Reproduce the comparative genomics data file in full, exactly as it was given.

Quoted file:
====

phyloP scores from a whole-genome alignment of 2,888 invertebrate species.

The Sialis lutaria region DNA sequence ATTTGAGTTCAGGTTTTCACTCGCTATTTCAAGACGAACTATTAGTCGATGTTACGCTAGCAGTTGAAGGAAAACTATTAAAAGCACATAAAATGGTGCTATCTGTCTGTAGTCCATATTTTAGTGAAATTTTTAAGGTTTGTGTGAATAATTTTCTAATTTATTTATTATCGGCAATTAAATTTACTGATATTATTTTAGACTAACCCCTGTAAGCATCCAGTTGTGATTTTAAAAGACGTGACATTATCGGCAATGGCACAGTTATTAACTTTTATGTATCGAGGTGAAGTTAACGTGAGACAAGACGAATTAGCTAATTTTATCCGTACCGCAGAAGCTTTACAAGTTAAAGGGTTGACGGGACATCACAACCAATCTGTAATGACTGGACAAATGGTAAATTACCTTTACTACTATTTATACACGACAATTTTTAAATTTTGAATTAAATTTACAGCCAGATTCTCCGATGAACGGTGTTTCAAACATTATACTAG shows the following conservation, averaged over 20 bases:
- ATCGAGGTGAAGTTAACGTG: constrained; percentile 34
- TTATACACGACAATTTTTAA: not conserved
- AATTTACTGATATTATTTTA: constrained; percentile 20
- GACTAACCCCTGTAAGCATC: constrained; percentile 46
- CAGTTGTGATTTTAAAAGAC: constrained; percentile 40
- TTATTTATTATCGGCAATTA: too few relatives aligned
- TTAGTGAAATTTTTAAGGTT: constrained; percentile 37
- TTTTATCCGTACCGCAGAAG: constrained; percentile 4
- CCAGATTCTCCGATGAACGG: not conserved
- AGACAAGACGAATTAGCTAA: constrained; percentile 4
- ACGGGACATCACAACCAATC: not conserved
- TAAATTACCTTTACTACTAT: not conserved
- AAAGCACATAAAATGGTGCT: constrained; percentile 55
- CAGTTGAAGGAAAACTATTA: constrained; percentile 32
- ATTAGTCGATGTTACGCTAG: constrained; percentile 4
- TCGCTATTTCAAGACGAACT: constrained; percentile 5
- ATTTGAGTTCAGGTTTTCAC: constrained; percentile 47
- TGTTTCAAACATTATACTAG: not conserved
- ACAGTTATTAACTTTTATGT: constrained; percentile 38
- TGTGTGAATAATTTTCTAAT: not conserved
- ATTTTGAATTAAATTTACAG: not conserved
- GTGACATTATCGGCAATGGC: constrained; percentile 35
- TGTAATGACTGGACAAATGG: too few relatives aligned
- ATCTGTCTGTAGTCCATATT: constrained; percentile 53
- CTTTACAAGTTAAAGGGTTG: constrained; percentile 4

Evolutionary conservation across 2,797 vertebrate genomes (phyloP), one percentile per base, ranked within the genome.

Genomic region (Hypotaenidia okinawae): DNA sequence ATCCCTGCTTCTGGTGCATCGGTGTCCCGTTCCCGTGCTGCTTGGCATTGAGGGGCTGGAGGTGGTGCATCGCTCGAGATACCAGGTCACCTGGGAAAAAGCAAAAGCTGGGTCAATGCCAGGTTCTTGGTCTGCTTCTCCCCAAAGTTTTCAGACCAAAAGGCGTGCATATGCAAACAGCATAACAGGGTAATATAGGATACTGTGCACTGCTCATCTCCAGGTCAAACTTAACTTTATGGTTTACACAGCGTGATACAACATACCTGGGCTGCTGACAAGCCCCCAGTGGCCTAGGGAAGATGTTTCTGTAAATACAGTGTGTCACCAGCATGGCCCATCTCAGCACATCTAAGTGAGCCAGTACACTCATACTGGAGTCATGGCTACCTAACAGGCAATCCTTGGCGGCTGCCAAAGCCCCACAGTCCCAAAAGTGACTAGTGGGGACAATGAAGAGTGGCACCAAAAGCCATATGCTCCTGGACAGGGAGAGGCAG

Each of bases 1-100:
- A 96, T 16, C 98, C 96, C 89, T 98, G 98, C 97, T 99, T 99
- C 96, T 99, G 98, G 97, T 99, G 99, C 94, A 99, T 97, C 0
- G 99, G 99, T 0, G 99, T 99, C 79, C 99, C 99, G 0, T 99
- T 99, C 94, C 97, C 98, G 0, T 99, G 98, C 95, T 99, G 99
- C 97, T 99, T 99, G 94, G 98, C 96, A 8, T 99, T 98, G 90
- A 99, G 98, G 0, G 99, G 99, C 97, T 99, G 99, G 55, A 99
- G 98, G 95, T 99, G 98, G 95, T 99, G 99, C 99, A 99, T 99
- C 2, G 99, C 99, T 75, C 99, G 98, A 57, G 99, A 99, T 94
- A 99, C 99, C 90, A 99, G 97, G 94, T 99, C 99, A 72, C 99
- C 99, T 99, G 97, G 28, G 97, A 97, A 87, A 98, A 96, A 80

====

phyloP scores from a whole-genome alignment of 2,888 invertebrate species.

The Sialis lutaria region DNA sequence ATTTGAGTTCAGGTTTTCACTCGCTATTTCAAGACGAACTATTAGTCGATGTTACGCTAGCAGTTGAAGGAAAACTATTAAAAGCACATAAAATGGTGCTATCTGTCTGTAGTCCATATTTTAGTGAAATTTTTAAGGTTTGTGTGAATAATTTTCTAATTTATTTATTATCGGCAATTAAATTTACTGATATTATTTTAGACTAACCCCTGTAAGCATCCAGTTGTGATTTTAAAAGACGTGACATTATCGGCAATGGCACAGTTATTAACTTTTATGTATCGAGGTGAAGTTAACGTGAGACAAGACGAATTAGCTAATTTTATCCGTACCGCAGAAGCTTTACAAGTTAAAGGGTTGACGGGACATCACAACCAATCTGTAATGACTGGACAAATGGTAAATTACCTTTACTACTATTTATACACGACAATTTTTAAATTTTGAATTAAATTTACAGCCAGATTCTCCGATGAACGGTGTTTCAAACATTATACTAG shows the following conservation, averaged over 20 bases:
- ATCGAGGTGAAGTTAACGTG: constrained; percentile 34
- TTATACACGACAATTTTTAA: not conserved
- AATTTACTGATATTATTTTA: constrained; percentile 20
- GACTAACCCCTGTAAGCATC: constrained; percentile 46
- CAGTTGTGATTTTAAAAGAC: constrained; percentile 40
- TTATTTATTATCGGCAATTA: too few relatives aligned
- TTAGTGAAATTTTTAAGGTT: constrained; percentile 37
- TTTTATCCGTACCGCAGAAG: constrained; percentile 4
- CCAGATTCTCCGATGAACGG: not conserved
- AGACAAGACGAATTAGCTAA: constrained; percentile 4
- ACGGGACATCACAACCAATC: not conserved
- TAAATTACCTTTACTACTAT: not conserved
- AAAGCACATAAAATGGTGCT: constrained; percentile 55
- CAGTTGAAGGAAAACTATTA: constrained; percentile 32
- ATTAGTCGATGTTACGCTAG: constrained; percentile 4
- TCGCTATTTCAAGACGAACT: constrained; percentile 5
- ATTTGAGTTCAGGTTTTCAC: constrained; percentile 47
- TGTTTCAAACATTATACTAG: not conserved
- ACAGTTATTAACTTTTATGT: constrained; percentile 38
- TGTGTGAATAATTTTCTAAT: not conserved
- ATTTTGAATTAAATTTACAG: not conserved
- GTGACATTATCGGCAATGGC: constrained; percentile 35
- TGTAATGACTGGACAAATGG: too few relatives aligned
- ATCTGTCTGTAGTCCATATT: constrained; percentile 53
- CTTTACAAGTTAAAGGGTTG: constrained; percentile 4

Evolutionary conservation across 2,797 vertebrate genomes (phyloP), one percentile per base, ranked within the genome.

Genomic region (Hypotaenidia okinawae): DNA sequence ATCCCTGCTTCTGGTGCATCGGTGTCCCGTTCCCGTGCTGCTTGGCATTGAGGGGCTGGAGGTGGTGCATCGCTCGAGATACCAGGTCACCTGGGAAAAAGCAAAAGCTGGGTCAATGCCAGGTTCTTGGTCTGCTTCTCCCCAAAGTTTTCAGACCAAAAGGCGTGCATATGCAAACAGCATAACAGGGTAATATAGGATACTGTGCACTGCTCATCTCCAGGTCAAACTTAACTTTATGGTTTACACAGCGTGATACAACATACCTGGGCTGCTGACAAGCCCCCAGTGGCCTAGGGAAGATGTTTCTGTAAATACAGTGTGTCACCAGCATGGCCCATCTCAGCACATCTAAGTGAGCCAGTACACTCATACTGGAGTCATGGCTACCTAACAGGCAATCCTTGGCGGCTGCCAAAGCCCCACAGTCCCAAAAGTGACTAGTGGGGACAATGAAGAGTGGCACCAAAAGCCATATGCTCCTGGACAGGGAGAGGCAG

Each of bases 1-100:
- A 96, T 16, C 98, C 96, C 89, T 98, G 98, C 97, T 99, T 99
- C 96, T 99, G 98, G 97, T 99, G 99, C 94, A 99, T 97, C 0
- G 99, G 99, T 0, G 99, T 99, C 79, C 99, C 99, G 0, T 99
- T 99, C 94, C 97, C 98, G 0, T 99, G 98, C 95, T 99, G 99
- C 97, T 99, T 99, G 94, G 98, C 96, A 8, T 99, T 98, G 90
- A 99, G 98, G 0, G 99, G 99, C 97, T 99, G 99, G 55, A 99
- G 98, G 95, T 99, G 98, G 95, T 99, G 99, C 99, A 99, T 99
- C 2, G 99, C 99, T 75, C 99, G 98, A 57, G 99, A 99, T 94
- A 99, C 99, C 90, A 99, G 97, G 94, T 99, C 99, A 72, C 99
- C 99, T 99, G 97, G 28, G 97, A 97, A 87, A 98, A 96, A 80